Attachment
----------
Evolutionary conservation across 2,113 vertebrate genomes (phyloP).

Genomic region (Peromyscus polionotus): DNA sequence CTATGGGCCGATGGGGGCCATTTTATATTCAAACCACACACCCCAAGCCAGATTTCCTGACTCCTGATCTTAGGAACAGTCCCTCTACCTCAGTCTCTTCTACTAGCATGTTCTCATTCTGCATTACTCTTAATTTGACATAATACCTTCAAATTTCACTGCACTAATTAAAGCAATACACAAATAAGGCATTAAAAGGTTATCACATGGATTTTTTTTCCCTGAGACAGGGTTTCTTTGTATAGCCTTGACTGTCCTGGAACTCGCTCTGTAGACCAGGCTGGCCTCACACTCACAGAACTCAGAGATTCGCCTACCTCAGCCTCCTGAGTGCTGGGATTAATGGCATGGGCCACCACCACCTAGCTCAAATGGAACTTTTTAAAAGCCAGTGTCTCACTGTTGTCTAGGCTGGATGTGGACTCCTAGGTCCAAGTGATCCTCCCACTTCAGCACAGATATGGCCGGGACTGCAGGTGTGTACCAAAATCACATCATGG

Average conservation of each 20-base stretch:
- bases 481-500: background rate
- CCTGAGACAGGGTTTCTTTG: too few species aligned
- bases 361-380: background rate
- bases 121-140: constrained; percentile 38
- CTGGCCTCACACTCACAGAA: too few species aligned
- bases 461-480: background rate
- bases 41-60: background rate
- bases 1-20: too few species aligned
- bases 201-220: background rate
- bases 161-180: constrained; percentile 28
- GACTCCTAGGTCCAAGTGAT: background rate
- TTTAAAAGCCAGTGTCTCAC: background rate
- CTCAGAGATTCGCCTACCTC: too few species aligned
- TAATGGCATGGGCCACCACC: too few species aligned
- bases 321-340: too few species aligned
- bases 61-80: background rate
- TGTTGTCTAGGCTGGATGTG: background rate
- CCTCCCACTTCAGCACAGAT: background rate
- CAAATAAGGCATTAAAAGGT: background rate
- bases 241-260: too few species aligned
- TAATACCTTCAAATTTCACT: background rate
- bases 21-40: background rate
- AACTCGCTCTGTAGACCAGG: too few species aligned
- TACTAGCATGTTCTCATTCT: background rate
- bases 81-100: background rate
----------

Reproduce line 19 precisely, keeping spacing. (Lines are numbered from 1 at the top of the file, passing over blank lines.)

- bases 61-80: background rate